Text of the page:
actual position of the stars in space. For example, Figure 2 shows the constellation Scorpius as it
is seen from earth and Figure 3 shows this same constellation as it is viewed from the side, 293
light-years away from Earth.
[Figure 2]
[Figure 3]
As can be seen, the scorpion shape is now disfigured and one can identify stars in relative
distance to the earth. The other two constellation tours available in the program are Orion
(Figure 4) and Ursa Major, including the Big Dipper (Figure 5).
[Figure 4]
[Figure 5]
The exhibit was developed using the ‘Electro’ application development environment
written by Robert Kooima. Electro can be easily run on Linux, Windows or Mac platforms, and
can be displayed on a variety of display environments including desktop systems, tiled displays
and GeoWall. An application called ‘Total Perspective Vortex’ had already been developed in
Electro that allowed the user to navigate through the three dimensional Hipparchos star catalog.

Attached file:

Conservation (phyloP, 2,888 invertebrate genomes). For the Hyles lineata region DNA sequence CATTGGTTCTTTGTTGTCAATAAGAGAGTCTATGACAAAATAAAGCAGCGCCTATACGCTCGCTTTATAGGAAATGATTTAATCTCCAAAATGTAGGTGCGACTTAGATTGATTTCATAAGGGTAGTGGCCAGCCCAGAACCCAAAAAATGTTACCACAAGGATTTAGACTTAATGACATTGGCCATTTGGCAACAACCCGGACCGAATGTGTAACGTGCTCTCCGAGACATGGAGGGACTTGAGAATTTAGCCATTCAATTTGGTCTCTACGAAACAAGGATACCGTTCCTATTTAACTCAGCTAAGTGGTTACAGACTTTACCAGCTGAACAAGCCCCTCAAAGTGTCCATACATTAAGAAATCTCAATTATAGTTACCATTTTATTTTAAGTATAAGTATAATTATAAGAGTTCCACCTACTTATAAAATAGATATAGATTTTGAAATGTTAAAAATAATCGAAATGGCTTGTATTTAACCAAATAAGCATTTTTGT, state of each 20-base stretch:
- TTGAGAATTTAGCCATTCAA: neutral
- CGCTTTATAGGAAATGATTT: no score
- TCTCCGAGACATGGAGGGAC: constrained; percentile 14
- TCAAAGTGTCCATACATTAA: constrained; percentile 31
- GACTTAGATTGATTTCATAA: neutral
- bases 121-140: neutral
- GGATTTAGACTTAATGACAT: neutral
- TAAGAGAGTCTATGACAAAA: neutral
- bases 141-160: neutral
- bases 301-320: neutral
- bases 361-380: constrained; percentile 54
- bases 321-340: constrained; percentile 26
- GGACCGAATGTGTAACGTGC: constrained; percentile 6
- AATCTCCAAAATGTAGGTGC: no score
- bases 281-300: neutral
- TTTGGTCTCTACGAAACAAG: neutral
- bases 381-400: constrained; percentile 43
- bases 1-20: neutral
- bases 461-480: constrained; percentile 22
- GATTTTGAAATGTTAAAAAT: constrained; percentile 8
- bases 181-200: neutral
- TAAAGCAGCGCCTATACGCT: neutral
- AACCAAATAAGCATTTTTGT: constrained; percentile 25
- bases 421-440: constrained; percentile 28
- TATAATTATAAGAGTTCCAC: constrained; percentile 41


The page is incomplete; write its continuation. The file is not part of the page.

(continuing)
The StarFlight exhibit built on that application by including introductory movies, sound
narration, guided tours and a simple user interface, to create an application suitable for nonguided use in a museum by non-scientists.
The script was written to guide the viewer through the visual journey, highlight any
relevant astronomical principles, and inform on the mythological basis of the constellation forms.
The mythology was researched using several references (see below). Each constellation tour
script went through several stages of rewrites to ensure optimum flow and length, as well as
incorporate the reactions of the evaluated audience members and their feedback.
Front End
We designed a front-end evaluation to determine popular knowledge of two astronomical
subjects: (1) the Solar System, and (2) common constellations. The form of the evaluation was
an open-ended discussion where we asked people to draw the Solar System and any
constellations they could remember, and then explain what they drew. We collected 10
interviews during one afternoon at the Museum of Science and Industry. Our general
conclusions were that most people interviewed knew some basic facts about the Solar System